Bennett: One of AlphaWorks' primary goals is to showcase technologies from the various IBM research and development labs around the world so early adopters can evaluate them and provide feedback. It is precisely this market feedback and interest that helps to determine the future development of the technology. Community interest has determined that many technologies on AlphaWorks should be incorporated into existing IBM products, offered as new products, or be opened up as open-source offerings.
Once a prototype has passed its first fitness tests, it then graduates to IBM DeveloperWorks. Can you briefly explain this process?
Bennett: Technologies have various "graduation" paths through AlphaWorks based on market interest. Some technologies, once they are more widely adopted, move on to DeveloperWorks or various IBM products. Good examples of emerging technologies that have moved to DeveloperWorks are the Cell Broadband Engine technology which was premiered on AlphaWorks several years ago.
With feedback and a growing user base, the technology was eventually moved on to DeveloperWorks, where a broader audience could engage with it and view content like articles, podcasts, wikis, and blogs as the technology itself developed.
How do you react to your critics who say AlphaWorks is just IBM's way of making sure it scoops up emerging talent before it has a chance to flourish in its own right?
Bennett: Listen, AlphaWorks is focused on presenting the best of the best in technology, getting user feedback, and allowing the early adopter community to collaborate in driving these emerging technologies to become IBM products. We have successfully run this business for over 10 years and I think the proof is in the pudding.
How do you control the potential security concerns thrown up by bringing in externally originated code that may have embedded malicious elements inside it?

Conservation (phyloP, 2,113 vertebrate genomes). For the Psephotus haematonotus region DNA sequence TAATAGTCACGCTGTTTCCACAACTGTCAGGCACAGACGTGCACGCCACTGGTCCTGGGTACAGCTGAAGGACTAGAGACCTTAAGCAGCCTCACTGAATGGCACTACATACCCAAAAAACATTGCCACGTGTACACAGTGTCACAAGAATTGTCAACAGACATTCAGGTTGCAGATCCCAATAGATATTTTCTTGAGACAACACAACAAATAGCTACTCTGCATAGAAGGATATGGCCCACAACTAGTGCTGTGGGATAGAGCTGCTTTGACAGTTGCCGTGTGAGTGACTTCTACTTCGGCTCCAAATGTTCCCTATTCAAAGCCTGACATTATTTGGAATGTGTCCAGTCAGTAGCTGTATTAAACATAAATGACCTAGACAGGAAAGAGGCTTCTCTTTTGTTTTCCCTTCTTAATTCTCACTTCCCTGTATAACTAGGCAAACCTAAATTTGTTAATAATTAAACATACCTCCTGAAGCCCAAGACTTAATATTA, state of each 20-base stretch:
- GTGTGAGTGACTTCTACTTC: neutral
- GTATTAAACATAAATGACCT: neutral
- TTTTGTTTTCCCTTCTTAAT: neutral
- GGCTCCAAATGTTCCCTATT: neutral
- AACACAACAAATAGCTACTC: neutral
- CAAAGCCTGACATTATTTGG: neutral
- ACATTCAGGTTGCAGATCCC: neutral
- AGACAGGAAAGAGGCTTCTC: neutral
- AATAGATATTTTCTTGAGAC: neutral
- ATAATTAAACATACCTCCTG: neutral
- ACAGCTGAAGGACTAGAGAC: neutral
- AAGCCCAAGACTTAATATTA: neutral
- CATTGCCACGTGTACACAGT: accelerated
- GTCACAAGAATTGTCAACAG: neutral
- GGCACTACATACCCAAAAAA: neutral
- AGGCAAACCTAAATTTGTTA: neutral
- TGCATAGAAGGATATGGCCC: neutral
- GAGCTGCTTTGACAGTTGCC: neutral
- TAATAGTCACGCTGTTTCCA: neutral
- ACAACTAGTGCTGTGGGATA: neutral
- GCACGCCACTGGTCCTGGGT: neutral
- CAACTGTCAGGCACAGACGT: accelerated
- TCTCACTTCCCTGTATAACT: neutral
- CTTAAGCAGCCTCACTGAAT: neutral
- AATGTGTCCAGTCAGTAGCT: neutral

Bennett: External data is only submitted in select (software as a service) offerings where users first accept a TOS (terms of service) agreement vouching for the origins and copyright of that material. IBM is vigilant in protecting the integrity of the technology and Web sites, so services, forums, and other data points are policed to remove such material if it does occur.
Does IBM retain the copyright for all work developed under AlphaWorks if the prototypes were originally proposed by independent third-party developers?
Bennett: IBM does not take a stake in any intellectual property developed by a third party that may be showcased through AlphaWorks. Third parties retain all rights to their technology.
During your tenure so far, what "achievements" have particularly stood out to you as exceptional technology innovations?
Bennett: There have been numerous graduations from AlphaWorks that have had a significant impact for IBM. Of note is Unstructured Information Management (UIMA) SDK, which pioneered concepts and frameworks in semantics. This technology was launched on AlphaWorks in 2004 and has since been incorporated into various IBM products, including OmniFind. Aspects of the technology have also become open source and are now being offered through SourceForge.
Also the Cell Broadband Engine, autonomic computing, and grid computing technologies are great examples of areas where there was not a lot of information and early adopter audiences needed education as well as tools to innovate with to determine the potential of these technologies. All have since been widely adopted and become more mainstream over time.
Adrian Bridgwater of ZDNet UK reported from Orlando, Fla.